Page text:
November 18, 2018

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"Shlomo Shekelberg" and using Jews as a political football

In the Forward, a “Jewish Voice for Peace” member is upset at Congressional hearings on antisemitism on campus.

The writer, Sophie Edelhart, says that neo-Nazis are the real threat to Jews, not the Left that has been creating a toxic atmosphere for anyone who believes that Jews have the right to self-determination.

Predictably, she goes down the path of implying that people who are pro-Israel are the real antisemites:

At a time when groups like the Zionist Organization of America are inviting white nationalists like Steve Bannon to speak at their events and neo-Nazis like Richard Spencer are showing their admiration for Israel, it is becoming increasingly implausible to align what is pro-Israel with what is pro-Jewish.

This is happening a lot lately. People whose primary interest is destroying Israel are pretending to suddenly be philo-semitic – and accuse the other side of antisemitism.

Most of her links to prove that people on the right are antisemitic are bogus, but she makes one valid point in linking to a Breitbart article on the alt-right, where authors Allum Bokhari and Milo Yiannopoulos defend the popular antisemitic meme “Shlomo Shekelberg”:

Just as the kids of the 60s shocked their parents with promiscuity, long hair and rock’n’roll, so too do the alt-right’s young meme brigades shock older generations with outrageous caricatures, from the Jewish “Shlomo Shekelburg” to “Remove Kebab,” an internet in-joke about the Bosnian genocide. These caricatures are often spliced together with Millennial pop culture references, from old 4chan memes like pepe the frog, to anime and My Little Pony references.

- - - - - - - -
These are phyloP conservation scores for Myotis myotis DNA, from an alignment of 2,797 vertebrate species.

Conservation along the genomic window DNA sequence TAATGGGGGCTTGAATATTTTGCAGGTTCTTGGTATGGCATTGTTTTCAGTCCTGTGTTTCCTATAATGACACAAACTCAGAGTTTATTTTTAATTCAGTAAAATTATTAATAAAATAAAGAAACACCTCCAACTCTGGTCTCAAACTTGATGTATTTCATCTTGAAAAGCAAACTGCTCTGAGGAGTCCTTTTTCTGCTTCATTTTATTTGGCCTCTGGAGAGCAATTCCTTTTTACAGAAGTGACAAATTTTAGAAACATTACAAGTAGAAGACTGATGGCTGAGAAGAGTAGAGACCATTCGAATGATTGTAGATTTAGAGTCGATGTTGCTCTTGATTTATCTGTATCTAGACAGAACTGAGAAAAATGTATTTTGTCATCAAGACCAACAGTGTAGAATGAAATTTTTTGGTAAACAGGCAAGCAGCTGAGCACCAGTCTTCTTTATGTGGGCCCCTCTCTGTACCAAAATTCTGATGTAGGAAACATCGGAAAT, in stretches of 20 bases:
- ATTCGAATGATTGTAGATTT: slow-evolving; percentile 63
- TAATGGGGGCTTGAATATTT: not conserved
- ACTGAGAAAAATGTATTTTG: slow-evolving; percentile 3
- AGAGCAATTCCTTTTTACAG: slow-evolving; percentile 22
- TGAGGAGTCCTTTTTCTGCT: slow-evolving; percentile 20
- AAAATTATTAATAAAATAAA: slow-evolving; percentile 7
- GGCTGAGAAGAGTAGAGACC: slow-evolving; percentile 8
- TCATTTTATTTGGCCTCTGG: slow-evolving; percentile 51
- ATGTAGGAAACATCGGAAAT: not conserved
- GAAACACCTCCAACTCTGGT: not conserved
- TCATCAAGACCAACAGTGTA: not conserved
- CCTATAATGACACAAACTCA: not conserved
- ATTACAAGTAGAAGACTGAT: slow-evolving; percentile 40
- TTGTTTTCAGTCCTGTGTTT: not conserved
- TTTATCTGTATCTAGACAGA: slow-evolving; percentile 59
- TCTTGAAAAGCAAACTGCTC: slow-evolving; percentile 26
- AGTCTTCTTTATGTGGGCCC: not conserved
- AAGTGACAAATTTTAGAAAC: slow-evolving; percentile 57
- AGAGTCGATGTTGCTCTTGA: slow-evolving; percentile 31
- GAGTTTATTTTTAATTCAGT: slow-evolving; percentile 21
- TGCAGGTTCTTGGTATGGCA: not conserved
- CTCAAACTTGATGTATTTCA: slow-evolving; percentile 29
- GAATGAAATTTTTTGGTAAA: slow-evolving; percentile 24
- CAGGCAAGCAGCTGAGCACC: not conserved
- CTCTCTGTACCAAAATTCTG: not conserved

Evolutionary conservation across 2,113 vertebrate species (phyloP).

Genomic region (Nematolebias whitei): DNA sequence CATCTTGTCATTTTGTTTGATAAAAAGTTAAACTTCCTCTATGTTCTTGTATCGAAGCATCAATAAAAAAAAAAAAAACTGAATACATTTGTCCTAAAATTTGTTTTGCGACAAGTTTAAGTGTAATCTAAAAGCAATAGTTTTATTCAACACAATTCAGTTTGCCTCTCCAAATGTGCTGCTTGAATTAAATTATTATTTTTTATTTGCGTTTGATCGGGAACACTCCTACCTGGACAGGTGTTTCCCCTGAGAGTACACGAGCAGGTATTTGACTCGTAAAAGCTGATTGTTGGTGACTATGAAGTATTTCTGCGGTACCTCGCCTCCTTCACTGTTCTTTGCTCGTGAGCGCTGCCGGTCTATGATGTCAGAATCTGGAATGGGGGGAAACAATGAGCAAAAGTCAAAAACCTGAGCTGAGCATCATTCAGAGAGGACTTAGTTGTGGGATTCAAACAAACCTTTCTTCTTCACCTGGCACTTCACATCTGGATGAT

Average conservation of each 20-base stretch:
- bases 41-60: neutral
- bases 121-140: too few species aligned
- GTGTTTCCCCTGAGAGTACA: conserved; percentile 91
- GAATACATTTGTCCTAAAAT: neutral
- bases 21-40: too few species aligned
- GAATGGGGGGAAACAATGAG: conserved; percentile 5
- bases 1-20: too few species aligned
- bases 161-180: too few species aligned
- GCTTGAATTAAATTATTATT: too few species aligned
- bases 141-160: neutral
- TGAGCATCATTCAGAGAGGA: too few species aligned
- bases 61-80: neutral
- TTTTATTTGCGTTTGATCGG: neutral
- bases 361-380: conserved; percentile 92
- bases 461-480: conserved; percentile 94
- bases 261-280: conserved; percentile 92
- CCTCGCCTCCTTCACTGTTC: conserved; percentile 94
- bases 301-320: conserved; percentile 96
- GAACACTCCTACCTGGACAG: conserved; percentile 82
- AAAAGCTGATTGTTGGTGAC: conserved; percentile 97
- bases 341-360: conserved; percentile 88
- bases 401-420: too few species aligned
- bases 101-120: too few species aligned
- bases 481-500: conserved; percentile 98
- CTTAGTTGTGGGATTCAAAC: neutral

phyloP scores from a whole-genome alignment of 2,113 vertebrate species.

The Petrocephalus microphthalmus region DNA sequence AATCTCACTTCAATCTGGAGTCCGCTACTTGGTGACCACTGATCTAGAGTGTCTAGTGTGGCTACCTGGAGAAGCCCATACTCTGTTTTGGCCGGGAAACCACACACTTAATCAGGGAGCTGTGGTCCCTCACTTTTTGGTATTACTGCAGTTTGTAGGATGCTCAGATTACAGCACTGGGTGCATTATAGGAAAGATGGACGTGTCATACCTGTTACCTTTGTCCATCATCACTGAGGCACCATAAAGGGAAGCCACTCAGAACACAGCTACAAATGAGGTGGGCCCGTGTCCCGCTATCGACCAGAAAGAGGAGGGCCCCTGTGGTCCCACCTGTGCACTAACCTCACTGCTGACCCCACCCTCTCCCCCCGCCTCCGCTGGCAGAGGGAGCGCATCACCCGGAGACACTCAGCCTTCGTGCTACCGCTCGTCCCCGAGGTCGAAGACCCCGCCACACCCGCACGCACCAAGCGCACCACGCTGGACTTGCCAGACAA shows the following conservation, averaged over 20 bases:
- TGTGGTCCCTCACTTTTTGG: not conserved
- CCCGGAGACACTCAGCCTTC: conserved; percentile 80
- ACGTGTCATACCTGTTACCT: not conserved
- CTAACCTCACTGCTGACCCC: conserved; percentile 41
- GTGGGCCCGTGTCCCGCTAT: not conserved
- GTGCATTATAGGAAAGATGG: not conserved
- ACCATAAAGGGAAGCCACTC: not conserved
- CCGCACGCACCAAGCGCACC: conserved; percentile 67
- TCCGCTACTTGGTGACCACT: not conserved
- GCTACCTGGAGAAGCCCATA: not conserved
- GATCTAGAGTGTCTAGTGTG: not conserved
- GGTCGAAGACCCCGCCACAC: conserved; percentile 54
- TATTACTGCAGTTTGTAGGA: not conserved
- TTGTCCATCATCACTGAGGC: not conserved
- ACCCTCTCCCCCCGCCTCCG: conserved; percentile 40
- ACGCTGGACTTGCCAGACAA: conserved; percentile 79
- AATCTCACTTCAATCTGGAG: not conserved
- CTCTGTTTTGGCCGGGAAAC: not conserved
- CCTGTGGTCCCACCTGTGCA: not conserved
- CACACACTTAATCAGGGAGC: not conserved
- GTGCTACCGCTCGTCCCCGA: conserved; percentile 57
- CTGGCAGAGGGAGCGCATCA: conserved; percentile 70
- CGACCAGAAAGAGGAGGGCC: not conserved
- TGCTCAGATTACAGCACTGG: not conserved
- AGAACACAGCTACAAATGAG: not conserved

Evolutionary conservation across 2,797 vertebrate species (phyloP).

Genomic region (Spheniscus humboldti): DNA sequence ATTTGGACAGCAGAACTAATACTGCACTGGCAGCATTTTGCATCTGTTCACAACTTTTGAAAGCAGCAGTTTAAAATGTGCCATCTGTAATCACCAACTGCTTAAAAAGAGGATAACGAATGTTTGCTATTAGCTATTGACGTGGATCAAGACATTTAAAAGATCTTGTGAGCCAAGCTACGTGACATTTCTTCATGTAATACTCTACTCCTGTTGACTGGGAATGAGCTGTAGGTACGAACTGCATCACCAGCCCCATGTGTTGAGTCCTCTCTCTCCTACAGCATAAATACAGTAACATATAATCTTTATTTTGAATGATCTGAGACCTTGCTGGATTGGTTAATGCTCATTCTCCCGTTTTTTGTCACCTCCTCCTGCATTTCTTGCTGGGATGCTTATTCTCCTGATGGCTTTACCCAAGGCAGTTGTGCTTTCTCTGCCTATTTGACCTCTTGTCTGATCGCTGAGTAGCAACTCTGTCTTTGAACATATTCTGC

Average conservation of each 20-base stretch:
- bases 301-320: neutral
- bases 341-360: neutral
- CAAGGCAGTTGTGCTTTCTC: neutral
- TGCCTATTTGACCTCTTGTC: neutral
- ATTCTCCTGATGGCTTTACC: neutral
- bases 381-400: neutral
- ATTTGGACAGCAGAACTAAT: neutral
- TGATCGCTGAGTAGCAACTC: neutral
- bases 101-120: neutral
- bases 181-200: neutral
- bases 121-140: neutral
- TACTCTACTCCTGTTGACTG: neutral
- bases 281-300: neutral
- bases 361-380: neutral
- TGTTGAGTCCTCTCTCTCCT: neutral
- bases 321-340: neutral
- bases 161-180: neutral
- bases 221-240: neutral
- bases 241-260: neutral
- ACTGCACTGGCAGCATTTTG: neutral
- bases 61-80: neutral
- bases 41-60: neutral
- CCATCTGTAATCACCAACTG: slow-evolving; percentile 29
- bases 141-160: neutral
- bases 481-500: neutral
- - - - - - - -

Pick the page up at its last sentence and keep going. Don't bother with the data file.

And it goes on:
Are they actually bigots? No more than death metal devotees in the 80s were actually Satanists. For them, it’s simply a means to fluster their grandparents. 

This is “Shlomo Shekelberg,” the scheming, greedy archetypical Jew that antisemites love and that Bokhari and Yiannopoulos defend:

I recently noted that this same caricature was used by members of the British Labour Party in their own social media usage:

The antisemitic Left is saying that this is perfectly OK because he motivation is anti-Zionism.

The antisemitic Right is saying that this is perfectly OK because the motivation is “lulz”.

Both sides are accusing the other side of antisemitism – and defending the use of antisemitic memes when used by their own side.

What this proves is that neither of them give a damn about actual antisemitism. Both sides want to use antisemitism as a club to attack their political opponents. Actual Jews aren’t important – except to get them on your side by claiming the other side is antisemitic.

So here is the real test for whether you condone antisemitism in today’s political climate: If you cannot admit that there is real antisemitism on both the right and the left, and if you are not willing to fight the antisemitism on your own side, then you aren’t really against antisemitism.

And if you cannot fight your side’s antisemitism, anything you say against antisemitism on the other side is simple hypocrisy. You don’t care about Jews – you care about politics, and Jews are just pawns to you.

Which indeed is antisemitic itself.

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